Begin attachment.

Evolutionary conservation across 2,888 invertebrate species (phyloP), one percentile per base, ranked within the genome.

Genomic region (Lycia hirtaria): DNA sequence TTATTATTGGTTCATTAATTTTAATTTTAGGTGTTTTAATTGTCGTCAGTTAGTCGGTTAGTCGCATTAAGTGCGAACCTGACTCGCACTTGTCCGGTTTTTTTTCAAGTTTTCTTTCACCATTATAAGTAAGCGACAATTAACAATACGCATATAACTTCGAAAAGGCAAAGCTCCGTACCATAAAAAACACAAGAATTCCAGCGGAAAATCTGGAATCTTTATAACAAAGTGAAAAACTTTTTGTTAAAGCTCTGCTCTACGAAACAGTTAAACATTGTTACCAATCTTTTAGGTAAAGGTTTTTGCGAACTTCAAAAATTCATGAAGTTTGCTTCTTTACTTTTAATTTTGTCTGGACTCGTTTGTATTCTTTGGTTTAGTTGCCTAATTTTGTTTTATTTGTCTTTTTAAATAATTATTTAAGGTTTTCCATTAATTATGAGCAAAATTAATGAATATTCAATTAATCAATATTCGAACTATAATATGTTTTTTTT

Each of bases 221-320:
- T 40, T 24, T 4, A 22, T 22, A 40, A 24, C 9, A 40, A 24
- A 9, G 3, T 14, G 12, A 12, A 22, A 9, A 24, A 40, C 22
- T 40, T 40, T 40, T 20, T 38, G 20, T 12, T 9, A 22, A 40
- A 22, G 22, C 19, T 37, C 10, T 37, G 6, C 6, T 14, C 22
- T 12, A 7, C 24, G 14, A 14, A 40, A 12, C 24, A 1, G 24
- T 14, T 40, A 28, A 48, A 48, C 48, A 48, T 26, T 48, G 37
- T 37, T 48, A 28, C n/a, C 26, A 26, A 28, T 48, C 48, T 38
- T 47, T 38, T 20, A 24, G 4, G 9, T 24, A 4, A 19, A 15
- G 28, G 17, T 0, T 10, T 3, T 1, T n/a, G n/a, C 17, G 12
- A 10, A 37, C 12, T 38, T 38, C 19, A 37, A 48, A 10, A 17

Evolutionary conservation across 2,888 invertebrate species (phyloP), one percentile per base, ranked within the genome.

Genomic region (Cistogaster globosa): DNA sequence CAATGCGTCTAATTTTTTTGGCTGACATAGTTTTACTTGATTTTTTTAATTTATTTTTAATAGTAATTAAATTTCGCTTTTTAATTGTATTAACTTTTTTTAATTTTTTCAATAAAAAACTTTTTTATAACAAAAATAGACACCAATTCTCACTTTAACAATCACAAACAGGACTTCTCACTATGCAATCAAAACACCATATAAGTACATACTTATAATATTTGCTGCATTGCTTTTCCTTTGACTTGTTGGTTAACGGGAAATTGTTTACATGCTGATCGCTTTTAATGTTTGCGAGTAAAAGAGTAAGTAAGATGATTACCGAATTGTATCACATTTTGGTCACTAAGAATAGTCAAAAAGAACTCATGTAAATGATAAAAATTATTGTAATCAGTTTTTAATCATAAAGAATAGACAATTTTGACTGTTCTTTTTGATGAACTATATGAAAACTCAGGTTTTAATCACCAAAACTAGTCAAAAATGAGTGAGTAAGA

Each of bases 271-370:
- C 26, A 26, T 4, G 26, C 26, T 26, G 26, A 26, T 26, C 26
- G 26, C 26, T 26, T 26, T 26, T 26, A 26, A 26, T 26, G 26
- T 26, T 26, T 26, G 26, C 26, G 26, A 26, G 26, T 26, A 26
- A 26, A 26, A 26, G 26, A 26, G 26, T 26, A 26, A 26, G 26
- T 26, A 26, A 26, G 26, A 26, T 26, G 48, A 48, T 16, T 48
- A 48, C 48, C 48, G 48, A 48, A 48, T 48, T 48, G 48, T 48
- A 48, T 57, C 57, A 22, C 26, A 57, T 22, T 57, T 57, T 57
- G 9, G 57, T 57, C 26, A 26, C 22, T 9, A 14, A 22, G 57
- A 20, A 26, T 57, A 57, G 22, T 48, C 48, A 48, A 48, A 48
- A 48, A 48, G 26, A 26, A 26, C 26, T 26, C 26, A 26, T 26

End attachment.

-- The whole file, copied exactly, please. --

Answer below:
Evolutionary conservation across 2,888 invertebrate species (phyloP), one percentile per base, ranked within the genome.

Genomic region (Lycia hirtaria): DNA sequence TTATTATTGGTTCATTAATTTTAATTTTAGGTGTTTTAATTGTCGTCAGTTAGTCGGTTAGTCGCATTAAGTGCGAACCTGACTCGCACTTGTCCGGTTTTTTTTCAAGTTTTCTTTCACCATTATAAGTAAGCGACAATTAACAATACGCATATAACTTCGAAAAGGCAAAGCTCCGTACCATAAAAAACACAAGAATTCCAGCGGAAAATCTGGAATCTTTATAACAAAGTGAAAAACTTTTTGTTAAAGCTCTGCTCTACGAAACAGTTAAACATTGTTACCAATCTTTTAGGTAAAGGTTTTTGCGAACTTCAAAAATTCATGAAGTTTGCTTCTTTACTTTTAATTTTGTCTGGACTCGTTTGTATTCTTTGGTTTAGTTGCCTAATTTTGTTTTATTTGTCTTTTTAAATAATTATTTAAGGTTTTCCATTAATTATGAGCAAAATTAATGAATATTCAATTAATCAATATTCGAACTATAATATGTTTTTTTT

Each of bases 221-320:
- T 40, T 24, T 4, A 22, T 22, A 40, A 24, C 9, A 40, A 24
- A 9, G 3, T 14, G 12, A 12, A 22, A 9, A 24, A 40, C 22
- T 40, T 40, T 40, T 20, T 38, G 20, T 12, T 9, A 22, A 40
- A 22, G 22, C 19, T 37, C 10, T 37, G 6, C 6, T 14, C 22
- T 12, A 7, C 24, G 14, A 14, A 40, A 12, C 24, A 1, G 24
- T 14, T 40, A 28, A 48, A 48, C 48, A 48, T 26, T 48, G 37
- T 37, T 48, A 28, C n/a, C 26, A 26, A 28, T 48, C 48, T 38
- T 47, T 38, T 20, A 24, G 4, G 9, T 24, A 4, A 19, A 15
- G 28, G 17, T 0, T 10, T 3, T 1, T n/a, G n/a, C 17, G 12
- A 10, A 37, C 12, T 38, T 38, C 19, A 37, A 48, A 10, A 17

Evolutionary conservation across 2,888 invertebrate species (phyloP), one percentile per base, ranked within the genome.

Genomic region (Cistogaster globosa): DNA sequence CAATGCGTCTAATTTTTTTGGCTGACATAGTTTTACTTGATTTTTTTAATTTATTTTTAATAGTAATTAAATTTCGCTTTTTAATTGTATTAACTTTTTTTAATTTTTTCAATAAAAAACTTTTTTATAACAAAAATAGACACCAATTCTCACTTTAACAATCACAAACAGGACTTCTCACTATGCAATCAAAACACCATATAAGTACATACTTATAATATTTGCTGCATTGCTTTTCCTTTGACTTGTTGGTTAACGGGAAATTGTTTACATGCTGATCGCTTTTAATGTTTGCGAGTAAAAGAGTAAGTAAGATGATTACCGAATTGTATCACATTTTGGTCACTAAGAATAGTCAAAAAGAACTCATGTAAATGATAAAAATTATTGTAATCAGTTTTTAATCATAAAGAATAGACAATTTTGACTGTTCTTTTTGATGAACTATATGAAAACTCAGGTTTTAATCACCAAAACTAGTCAAAAATGAGTGAGTAAGA

Each of bases 271-370:
- C 26, A 26, T 4, G 26, C 26, T 26, G 26, A 26, T 26, C 26
- G 26, C 26, T 26, T 26, T 26, T 26, A 26, A 26, T 26, G 26
- T 26, T 26, T 26, G 26, C 26, G 26, A 26, G 26, T 26, A 26
- A 26, A 26, A 26, G 26, A 26, G 26, T 26, A 26, A 26, G 26
- T 26, A 26, A 26, G 26, A 26, T 26, G 48, A 48, T 16, T 48
- A 48, C 48, C 48, G 48, A 48, A 48, T 48, T 48, G 48, T 48
- A 48, T 57, C 57, A 22, C 26, A 57, T 22, T 57, T 57, T 57
- G 9, G 57, T 57, C 26, A 26, C 22, T 9, A 14, A 22, G 57
- A 20, A 26, T 57, A 57, G 22, T 48, C 48, A 48, A 48, A 48
- A 48, A 48, G 26, A 26, A 26, C 26, T 26, C 26, A 26, T 26